Last week, we told you about how Sheriff Joe Arpaio was cutting back on inmate visitation at the county jails, just in time for the holidays, so a new video-visitation system could be installed.
It turns out that the new video-visitation system will be the only way to visit with inmates. If someone wants to have a video visit with an inmate from their own computer, it will cost $12.95 for a 20-minute chat.
According to the contract filed with the county procurement office, the Maricopa County Sheriff's Office will be getting a cut of the profits made by the company that's installing the video system.
The company, Securus, is installing the equipment for free, but the Sheriff's Office gets a 10 percent cut of the monthly gross revenue, if there are a minimum of 8,000 paid visits per month. Once this company makes more than about $2.6 million in gross revenue, MCSO's cut increases to 20 percent per month.
Although this allows people with a home computer, webcam, and Internet access to remotely video-chat with an inmate, for a fee, it also allows people to go visit video terminals at the jails -- which may also come with a fee:
Inmates will be allowed three (3) onsite visits per week, at no charge, for non-professional visitors, subject to lower modification (but in no case more than three (3) onsite visits per week) pursuant to policies of County. Contractor may charge visitation prices of up to $20.00 per session for any additional onsite, non-professional visitations. County shall eliminate non-professional contact and non-contact visitation, and County shall use video visitation as the sole means to conduct non-professional visitation. In addition, all non-professional visitation, including on-site visitation, must be scheduled through Contractor's video visitation system.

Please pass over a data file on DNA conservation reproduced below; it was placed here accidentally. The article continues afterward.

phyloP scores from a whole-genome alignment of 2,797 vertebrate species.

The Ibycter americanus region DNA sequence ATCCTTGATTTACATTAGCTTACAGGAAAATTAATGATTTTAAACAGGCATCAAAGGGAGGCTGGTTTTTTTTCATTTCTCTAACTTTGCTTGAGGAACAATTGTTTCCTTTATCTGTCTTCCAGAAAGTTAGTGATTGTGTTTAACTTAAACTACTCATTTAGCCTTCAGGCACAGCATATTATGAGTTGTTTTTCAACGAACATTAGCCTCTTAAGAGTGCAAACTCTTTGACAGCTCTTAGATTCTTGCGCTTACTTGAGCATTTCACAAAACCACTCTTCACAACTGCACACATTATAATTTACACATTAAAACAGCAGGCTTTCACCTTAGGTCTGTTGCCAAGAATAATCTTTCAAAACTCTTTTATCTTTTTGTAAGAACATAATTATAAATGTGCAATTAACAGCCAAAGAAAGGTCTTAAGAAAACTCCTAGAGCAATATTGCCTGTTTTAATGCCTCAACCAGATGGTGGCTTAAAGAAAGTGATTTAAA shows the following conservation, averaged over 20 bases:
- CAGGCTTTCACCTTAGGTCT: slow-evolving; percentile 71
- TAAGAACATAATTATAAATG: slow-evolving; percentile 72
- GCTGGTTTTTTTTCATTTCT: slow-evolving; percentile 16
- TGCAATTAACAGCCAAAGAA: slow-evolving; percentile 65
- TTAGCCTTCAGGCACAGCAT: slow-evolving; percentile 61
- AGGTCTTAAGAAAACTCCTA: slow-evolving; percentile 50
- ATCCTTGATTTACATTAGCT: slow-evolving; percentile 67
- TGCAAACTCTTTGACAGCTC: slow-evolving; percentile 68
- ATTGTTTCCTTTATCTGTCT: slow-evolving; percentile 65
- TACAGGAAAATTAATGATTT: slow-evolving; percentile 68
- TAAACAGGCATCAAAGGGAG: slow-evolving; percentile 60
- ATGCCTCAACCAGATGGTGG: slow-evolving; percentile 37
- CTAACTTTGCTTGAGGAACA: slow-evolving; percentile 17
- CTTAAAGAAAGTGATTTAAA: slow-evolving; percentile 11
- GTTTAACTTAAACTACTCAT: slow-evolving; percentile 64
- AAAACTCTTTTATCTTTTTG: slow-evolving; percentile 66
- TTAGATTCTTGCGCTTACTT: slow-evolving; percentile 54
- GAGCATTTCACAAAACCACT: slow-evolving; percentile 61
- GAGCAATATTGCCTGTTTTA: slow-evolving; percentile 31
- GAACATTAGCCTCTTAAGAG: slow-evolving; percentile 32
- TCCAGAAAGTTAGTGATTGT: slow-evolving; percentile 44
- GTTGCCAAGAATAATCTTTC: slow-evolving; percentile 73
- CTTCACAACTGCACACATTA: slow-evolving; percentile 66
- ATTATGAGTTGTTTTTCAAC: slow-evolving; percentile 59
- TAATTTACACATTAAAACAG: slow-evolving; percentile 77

The contract also includes details about how MCSO will get technology to track all sorts of information about the video calls, including the ability for investigators to "mine intelligence data like never before."
The contract also makes mention of MCSO having access to IP addresses being stored as records on the system.
The Maricopa County Board of Supervisors approved the proposal on November 6. Information provided to the BOS says the expected revenue is $1.1 million over five years.
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